When I got the email from the University of Winnipeg explaining that classes were suspended due to the increasing risk of COVID-19, I remember at first thinking how great this was — I could finish teaching my course from the comfort of my pyjamas!
But as I navigated the grocery store that evening on the way home — the toilet paper aisle empty, seeing people wearing masks in public for the first time — I began to feel the severity and panic of an unfamiliar pandemic that we've all now become quite familiar with. Questioning how I would juggle the quick pivot to virtual teaching on top of my freelance clients was quickly answered later that week: most of my clients either terminated their contracts or informed me that they were closing their offices indefinitely. In a matter of days, I had lost 80% of my income — and, along with it, the densely packed schedule that it turns out was keeping my head above water.
While it's true that as a freelancer I spend a lot of time by myself, I think there was a misconception that this familiarity with alone time would somehow make all of this uncertainty and isolation easier. Pre-pandemic, I would spend most days facilitating workshops, teaching classes, working from busy coffee shops, or meeting with clients at their offices. When I wasn't working, I'd be training as a powerlifter, catching up with friends and family, and walking my dog. I structured my life around always being somewhere or having somewhere to be. It wasn't until I was abruptly forced to slow down that I realized the extent to which I had been living a life of chronic busyness in an attempt to tamper down the anxiety I was repressing, using the laughably ineffective coping skills I pretended were working.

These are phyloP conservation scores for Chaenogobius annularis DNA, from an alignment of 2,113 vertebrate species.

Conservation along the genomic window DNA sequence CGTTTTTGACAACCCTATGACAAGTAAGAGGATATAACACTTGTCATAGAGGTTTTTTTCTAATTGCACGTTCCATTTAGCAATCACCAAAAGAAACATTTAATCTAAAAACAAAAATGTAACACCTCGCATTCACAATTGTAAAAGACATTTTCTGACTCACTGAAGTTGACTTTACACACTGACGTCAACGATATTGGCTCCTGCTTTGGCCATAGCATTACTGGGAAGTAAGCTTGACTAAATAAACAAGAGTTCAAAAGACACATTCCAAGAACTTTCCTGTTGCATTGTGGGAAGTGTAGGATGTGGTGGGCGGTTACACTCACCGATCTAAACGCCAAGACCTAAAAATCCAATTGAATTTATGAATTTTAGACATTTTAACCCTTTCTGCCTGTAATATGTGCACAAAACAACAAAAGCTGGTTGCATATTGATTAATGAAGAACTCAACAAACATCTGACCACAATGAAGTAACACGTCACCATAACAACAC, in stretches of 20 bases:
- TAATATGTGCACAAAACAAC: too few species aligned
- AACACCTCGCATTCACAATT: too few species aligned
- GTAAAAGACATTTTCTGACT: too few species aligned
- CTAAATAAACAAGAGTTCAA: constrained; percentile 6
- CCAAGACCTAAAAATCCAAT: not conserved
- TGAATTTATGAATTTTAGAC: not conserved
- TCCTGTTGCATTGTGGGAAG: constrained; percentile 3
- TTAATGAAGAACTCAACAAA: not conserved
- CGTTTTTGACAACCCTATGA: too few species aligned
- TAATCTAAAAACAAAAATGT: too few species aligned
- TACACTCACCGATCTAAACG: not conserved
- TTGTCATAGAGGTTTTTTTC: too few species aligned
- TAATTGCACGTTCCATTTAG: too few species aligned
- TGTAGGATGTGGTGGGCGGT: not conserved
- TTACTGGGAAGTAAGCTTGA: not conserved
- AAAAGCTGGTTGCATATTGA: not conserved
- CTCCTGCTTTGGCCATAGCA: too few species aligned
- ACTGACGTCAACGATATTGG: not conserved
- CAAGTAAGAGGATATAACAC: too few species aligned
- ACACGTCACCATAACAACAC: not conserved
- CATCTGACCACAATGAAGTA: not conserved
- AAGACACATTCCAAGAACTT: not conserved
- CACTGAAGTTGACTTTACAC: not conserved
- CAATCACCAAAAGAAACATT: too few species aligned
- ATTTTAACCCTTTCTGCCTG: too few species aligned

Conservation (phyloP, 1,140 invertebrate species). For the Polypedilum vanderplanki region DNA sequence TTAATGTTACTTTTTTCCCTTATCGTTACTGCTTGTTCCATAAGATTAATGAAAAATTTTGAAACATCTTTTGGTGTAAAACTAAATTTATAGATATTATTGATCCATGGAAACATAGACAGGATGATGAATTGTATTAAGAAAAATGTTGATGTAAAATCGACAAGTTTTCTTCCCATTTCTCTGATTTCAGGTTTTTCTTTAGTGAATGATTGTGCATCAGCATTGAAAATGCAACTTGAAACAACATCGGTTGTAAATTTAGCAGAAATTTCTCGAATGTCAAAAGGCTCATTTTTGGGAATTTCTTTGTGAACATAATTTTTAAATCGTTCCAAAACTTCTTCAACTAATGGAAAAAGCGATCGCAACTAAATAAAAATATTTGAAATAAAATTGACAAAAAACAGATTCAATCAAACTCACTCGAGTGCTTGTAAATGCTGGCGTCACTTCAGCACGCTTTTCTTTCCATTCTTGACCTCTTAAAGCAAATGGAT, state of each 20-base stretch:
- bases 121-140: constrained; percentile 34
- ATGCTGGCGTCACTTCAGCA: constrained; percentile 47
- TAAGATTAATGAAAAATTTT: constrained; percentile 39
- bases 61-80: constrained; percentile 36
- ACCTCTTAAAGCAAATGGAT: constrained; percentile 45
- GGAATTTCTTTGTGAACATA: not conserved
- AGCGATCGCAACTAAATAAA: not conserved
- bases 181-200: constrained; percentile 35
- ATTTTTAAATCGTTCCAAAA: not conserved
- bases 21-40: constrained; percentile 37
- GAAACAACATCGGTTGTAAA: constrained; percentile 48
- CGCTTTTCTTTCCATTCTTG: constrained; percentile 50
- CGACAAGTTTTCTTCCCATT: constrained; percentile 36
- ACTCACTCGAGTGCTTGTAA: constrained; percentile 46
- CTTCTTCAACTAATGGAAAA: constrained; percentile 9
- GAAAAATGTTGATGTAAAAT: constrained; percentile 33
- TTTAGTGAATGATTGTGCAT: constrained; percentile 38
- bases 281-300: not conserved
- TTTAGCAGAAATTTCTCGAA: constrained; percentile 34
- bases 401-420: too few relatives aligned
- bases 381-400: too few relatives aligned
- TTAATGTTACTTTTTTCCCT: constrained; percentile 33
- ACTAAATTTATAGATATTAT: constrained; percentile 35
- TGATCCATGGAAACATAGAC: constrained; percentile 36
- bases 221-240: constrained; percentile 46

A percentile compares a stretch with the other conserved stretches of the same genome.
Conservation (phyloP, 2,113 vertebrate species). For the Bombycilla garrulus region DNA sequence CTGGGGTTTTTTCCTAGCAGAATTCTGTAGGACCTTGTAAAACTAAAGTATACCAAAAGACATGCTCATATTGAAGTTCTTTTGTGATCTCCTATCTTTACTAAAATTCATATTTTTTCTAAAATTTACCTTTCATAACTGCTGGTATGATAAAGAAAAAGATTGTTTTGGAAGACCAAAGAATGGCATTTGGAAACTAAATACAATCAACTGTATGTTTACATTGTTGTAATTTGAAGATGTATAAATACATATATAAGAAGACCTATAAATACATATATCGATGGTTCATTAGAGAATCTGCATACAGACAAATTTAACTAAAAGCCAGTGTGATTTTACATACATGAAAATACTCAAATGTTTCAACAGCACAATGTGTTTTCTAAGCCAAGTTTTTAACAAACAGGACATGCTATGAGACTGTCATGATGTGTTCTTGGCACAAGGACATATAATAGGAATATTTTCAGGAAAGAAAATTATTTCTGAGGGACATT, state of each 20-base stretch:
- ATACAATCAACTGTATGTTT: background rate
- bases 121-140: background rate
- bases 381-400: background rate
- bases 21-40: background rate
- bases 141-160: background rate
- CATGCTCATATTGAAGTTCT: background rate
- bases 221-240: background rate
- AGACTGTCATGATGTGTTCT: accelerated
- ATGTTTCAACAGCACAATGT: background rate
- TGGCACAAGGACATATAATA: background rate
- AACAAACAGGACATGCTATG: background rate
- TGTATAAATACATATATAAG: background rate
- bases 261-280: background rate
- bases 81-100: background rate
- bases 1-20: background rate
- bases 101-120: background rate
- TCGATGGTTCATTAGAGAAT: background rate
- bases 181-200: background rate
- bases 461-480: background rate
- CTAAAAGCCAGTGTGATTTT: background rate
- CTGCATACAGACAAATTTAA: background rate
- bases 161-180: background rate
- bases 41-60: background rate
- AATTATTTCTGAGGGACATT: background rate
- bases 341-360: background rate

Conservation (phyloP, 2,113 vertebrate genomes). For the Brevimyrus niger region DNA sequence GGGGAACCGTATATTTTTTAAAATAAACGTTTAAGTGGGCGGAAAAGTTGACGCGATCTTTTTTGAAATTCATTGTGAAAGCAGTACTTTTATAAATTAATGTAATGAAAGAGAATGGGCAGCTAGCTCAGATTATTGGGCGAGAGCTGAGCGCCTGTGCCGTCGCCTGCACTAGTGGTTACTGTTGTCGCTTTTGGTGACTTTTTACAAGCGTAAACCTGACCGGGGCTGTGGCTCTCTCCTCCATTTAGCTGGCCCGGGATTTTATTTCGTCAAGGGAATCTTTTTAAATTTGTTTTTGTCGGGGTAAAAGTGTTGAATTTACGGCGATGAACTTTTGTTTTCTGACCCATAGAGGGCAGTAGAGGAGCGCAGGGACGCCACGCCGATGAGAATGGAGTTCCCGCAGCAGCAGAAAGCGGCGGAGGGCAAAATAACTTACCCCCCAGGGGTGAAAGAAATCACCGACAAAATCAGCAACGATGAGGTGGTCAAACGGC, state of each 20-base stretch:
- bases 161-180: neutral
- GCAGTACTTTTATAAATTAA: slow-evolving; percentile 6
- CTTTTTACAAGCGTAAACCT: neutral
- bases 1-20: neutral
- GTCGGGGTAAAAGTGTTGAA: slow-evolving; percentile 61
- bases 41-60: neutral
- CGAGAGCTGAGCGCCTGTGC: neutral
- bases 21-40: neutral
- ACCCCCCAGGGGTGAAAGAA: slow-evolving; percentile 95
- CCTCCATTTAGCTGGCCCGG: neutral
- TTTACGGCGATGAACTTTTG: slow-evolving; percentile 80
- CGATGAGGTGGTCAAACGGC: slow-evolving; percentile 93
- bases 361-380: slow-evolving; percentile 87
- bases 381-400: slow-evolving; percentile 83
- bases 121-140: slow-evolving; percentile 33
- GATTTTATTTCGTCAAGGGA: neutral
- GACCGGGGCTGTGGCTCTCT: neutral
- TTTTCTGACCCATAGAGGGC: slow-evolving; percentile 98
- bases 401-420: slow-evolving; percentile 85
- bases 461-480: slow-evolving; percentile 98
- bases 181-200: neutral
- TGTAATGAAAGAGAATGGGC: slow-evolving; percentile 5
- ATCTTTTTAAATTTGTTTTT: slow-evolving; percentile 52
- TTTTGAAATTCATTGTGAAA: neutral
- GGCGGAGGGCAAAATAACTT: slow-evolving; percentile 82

All of the routine and structure that provided the foundation for what I didn't realize was a shaky work-life balance disintegrated in a matter of days. Being alone with my dog, my thoughts, and no answers began to feel not only foreign but grossly uncomfortable. Like all of us, my mental health has been known to take a nosedive now and then, but I quashed it with all the things I thought I was supposed to do. Read books! Do therapy! Stay hydrated! The anxiety that I assumed was efficiently tidied up and tucked away started to permeate the seams of my mind. It turns out that a heavily scheduled iCal, inflexible training routine, and militantly controlled nutritional intake were the glue holding this ship together, and without anywhere to be, a gym to train in, or enough distance between me and the fridge, the ship was sinking.
I quickly turned to my backup numbing skills (as you do), which consisted of powering through boxes of chardonnay (it just makes good financial sense to buy the box) while making cakes and cupcakes for friends and family. I used goodwill and a love of decoration as an excuse to get faded and eat buttercream by the spoonful, waking up each morning with what felt like a stomach full of acid. It's not lost on me that the veneer of privilege that coated my socially acceptable substance abuse meant that nobody would question why I was live-tweeting my own downward spiral. Besides, everyone knows you're funnier when you're a hot mess!